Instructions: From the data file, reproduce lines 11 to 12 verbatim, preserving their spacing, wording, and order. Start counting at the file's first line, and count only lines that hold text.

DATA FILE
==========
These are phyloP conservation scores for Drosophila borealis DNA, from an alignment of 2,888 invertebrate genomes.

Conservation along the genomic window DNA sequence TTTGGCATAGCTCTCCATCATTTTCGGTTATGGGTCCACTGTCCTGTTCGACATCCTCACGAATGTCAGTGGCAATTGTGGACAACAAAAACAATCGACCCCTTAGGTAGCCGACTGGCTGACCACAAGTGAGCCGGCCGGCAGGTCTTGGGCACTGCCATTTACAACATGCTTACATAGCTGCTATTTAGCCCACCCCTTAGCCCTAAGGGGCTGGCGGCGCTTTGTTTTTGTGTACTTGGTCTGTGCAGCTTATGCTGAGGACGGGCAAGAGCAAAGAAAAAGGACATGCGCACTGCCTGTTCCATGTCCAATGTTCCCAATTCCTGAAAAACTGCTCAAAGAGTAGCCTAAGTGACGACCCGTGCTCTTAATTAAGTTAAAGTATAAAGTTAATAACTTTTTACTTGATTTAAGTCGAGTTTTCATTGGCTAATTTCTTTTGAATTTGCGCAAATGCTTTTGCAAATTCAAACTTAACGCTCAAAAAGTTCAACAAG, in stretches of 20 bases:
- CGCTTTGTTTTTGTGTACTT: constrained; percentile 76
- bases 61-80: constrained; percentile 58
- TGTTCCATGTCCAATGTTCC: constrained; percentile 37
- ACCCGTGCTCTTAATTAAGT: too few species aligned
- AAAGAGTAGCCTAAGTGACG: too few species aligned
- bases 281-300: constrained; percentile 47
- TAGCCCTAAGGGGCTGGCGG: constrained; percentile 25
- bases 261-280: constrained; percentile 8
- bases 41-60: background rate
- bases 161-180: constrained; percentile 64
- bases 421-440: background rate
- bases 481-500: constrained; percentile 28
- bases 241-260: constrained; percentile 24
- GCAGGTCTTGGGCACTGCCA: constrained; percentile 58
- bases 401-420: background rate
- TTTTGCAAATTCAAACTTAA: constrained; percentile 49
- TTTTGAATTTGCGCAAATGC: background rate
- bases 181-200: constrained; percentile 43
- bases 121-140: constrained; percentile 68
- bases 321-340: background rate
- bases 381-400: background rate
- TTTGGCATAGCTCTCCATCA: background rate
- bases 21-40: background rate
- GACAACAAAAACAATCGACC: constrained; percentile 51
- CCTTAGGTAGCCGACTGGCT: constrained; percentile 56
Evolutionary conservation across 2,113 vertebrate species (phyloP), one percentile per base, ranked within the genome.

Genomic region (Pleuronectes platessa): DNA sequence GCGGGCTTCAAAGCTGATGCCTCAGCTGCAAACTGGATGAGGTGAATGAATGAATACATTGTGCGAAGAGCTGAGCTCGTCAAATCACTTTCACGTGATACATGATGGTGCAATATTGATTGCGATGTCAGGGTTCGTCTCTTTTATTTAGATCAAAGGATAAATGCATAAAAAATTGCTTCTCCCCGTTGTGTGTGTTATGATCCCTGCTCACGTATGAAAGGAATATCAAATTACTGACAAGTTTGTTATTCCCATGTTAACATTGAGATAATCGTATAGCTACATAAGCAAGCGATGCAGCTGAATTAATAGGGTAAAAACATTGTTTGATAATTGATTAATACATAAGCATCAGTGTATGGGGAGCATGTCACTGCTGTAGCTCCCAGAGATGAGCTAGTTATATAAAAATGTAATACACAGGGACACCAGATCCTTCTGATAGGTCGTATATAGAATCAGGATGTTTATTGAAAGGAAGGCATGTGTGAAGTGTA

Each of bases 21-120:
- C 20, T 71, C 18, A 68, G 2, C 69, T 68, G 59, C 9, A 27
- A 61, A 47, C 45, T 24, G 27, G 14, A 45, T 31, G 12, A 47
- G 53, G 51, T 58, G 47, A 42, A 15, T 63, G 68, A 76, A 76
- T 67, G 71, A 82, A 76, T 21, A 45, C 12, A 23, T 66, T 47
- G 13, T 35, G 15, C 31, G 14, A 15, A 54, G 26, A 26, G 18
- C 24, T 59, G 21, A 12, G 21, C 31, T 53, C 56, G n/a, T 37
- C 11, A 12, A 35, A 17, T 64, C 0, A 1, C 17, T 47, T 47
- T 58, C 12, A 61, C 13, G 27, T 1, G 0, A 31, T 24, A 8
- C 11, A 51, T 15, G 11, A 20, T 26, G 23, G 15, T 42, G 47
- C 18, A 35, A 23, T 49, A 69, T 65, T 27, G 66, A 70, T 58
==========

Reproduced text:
- bases 41-60: background rate
- bases 161-180: constrained; percentile 64